The Blue Jays attempted to pass Guillermo Quiroz through waivers this week, but the catcher was out of options and Seattle opted to claim him on Friday. With Quiroz off the 40-man roster, Toronto will be able to purchase the contract of Jason Phillips, who will serve as the temporary backup catcher until Gregg Zaun returns from the 15-day disabled list.
Zaun was placed on the DL with a pulled right calf muscle on Friday, retroactive to March 24, which means he'll be eligible to play in the regular season for the first time on April 8. Zaun will remain in Florida while the Blue Jays head home for Opening Day.
Quiroz was noticeably saddened by the news that he would have to leave the club that he had been with since he was 17 years old. He learned he was picked up by the Mariners shortly after Toronto's exhibition game on Friday, and it took him a moment to let it all sink in.
"Right now, I'm just kind of shocked a little bit, but that's the way it goes. It's a business and I understand that," Quiroz said. "I guess I'm just going to go out there and work hard. I thank the Toronto Blue Jays organization. They've been great to me all the time. I grew up with them."
Minutes after hearing he'd be changing uniforms, Quiroz was approached by catcher Bengie Molina, who has spent a lot of time with the 25-year-old catcher this spring. He shook Quiroz's hand and offered a few words of encouragement.
"I went up to him and said, 'You know what? Congratulations. This means you're staying in the big leagues,'" Molina said. "It's a good opportunity for him. I'm sad to see him go. He's such a nice guy. Good things happen to those guys."
Quiroz will have to be placed on Seattle's 25-man roster after being picked up. If the Mariners' decided to send him to the Minors, Quiroz would have to clear waivers again, but that scenario is unlikely.
While Toronto didn't want to see Quiroz go, playing at the Major League level was something he didn't have the chance to do the past few years. He suffered a collapsed lung in 2003, a broken wrist in 2004, and he strained his right shoulder and had a second collapsed lung last season.
Quiroz was lined up to compete with Phillips for the big-league reserve job until Toronto signed Molina in February. Instead of heading back to Triple-A, though, Quiroz will finally get his chance with the Mariners.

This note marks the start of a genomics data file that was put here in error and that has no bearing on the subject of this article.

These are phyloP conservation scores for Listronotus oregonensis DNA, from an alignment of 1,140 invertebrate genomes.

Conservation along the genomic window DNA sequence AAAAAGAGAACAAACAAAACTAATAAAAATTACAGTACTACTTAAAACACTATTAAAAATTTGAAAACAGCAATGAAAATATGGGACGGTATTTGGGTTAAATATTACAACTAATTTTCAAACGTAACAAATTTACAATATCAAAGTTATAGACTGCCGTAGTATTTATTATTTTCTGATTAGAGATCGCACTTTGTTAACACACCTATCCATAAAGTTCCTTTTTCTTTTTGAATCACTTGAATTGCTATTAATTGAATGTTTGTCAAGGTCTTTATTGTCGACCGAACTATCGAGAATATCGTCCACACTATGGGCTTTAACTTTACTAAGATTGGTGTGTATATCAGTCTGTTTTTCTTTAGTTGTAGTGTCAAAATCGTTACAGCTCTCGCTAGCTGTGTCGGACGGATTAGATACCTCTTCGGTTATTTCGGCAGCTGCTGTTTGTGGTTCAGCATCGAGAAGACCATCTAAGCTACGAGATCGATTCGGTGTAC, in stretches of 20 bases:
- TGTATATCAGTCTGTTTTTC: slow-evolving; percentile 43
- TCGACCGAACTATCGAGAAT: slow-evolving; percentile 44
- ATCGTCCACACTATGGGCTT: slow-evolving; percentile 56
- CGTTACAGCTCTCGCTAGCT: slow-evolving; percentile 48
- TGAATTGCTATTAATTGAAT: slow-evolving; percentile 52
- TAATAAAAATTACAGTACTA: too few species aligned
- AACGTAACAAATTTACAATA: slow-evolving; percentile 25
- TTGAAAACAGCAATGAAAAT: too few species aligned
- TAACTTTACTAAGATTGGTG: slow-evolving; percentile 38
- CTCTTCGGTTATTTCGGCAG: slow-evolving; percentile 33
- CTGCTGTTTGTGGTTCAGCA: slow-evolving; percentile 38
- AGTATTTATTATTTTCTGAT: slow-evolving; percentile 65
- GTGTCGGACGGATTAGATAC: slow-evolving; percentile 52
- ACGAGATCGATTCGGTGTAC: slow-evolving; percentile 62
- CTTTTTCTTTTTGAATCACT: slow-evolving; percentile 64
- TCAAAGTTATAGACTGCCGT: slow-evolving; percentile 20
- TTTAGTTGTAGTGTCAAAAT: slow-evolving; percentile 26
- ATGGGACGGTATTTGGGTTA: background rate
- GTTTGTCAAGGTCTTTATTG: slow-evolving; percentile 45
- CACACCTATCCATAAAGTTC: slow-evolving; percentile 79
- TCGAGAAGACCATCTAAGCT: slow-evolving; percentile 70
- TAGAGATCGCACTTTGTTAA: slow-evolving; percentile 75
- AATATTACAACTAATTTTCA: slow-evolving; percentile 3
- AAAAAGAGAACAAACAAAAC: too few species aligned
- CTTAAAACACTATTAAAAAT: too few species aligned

"The last couple years, the injuries were costly for him, and they set him back and cost him valuable playing time at that stage of his development," Toronto manager John Gibbons said. "It's a good opportunity. He needed a fresh start."
Phillips may be only a temporary fix to the catching hole, but he gives the Jays experience that Quiroz couldn't offer. Phillips is a five-year veteran, while Quiroz has just 29 Major League at-bats to his credit. Another difference between the two was evident this spring. Phillips hit .308 in 20 games, and Quiroz struggled to a .133 average in 17 contests.
"Like we said all along, we're all about winning going forward and we've got to put the best team on the field," Toronto general manager J.P. Ricciardi said. "I think Phillips allows us to put the best team on the field.
"[Quiroz] is still going through some development. He missed two halves of the last two seasons. I would classify him more as still a prospect, as opposed to a proven Major League guy, which [Phillips] is."
True, Phillips is the more experienced catcher, but he may be able to offer that service to Toronto for only a week or two. When Zaun comes off the DL, Phillips will be the odd man out and, just like Quiroz, he is out of options.
Phillips, who signed a Minor League contract with Toronto this past winter, would have to clear waivers to be sent down. If a team like Seattle is willing to take a risk on a Quiroz, who has a career .205 average, it seems likely that another club may decide to claim Phillips, who hit 10 home runs and had 55 RBIs for Los Angeles last season.
"He'd have to go through waivers, so there's a good chance he'd be up for grabs," Gibbons said. "You never know how the game works out. We may never get to that point."
However, Zaun, who hasn't played in a game since March 16, doesn't anticipate his calf injury keeping him out for very long. He's already able to hit, throw and take part in defensive drills without any problems.
The only leftover issue is running, and that is becoming less of an issue each day. On Friday, Zaun was able to jog on the field, and he'll play a few games in Florida before rejoining the team.
"I'll let [Toronto] concentrate on the guys that are eligible and healthy and ready to play," said Zaun, who hit .500 in six Spring Training games. "[I'll let the other catchers] worry about getting ready to do their job. I'll stay down here and do mine. I feel like I'm real close."
Jordan Bastian is a reporter for MLB.com. This story was not subject to the approval of Major League Baseball or its clubs.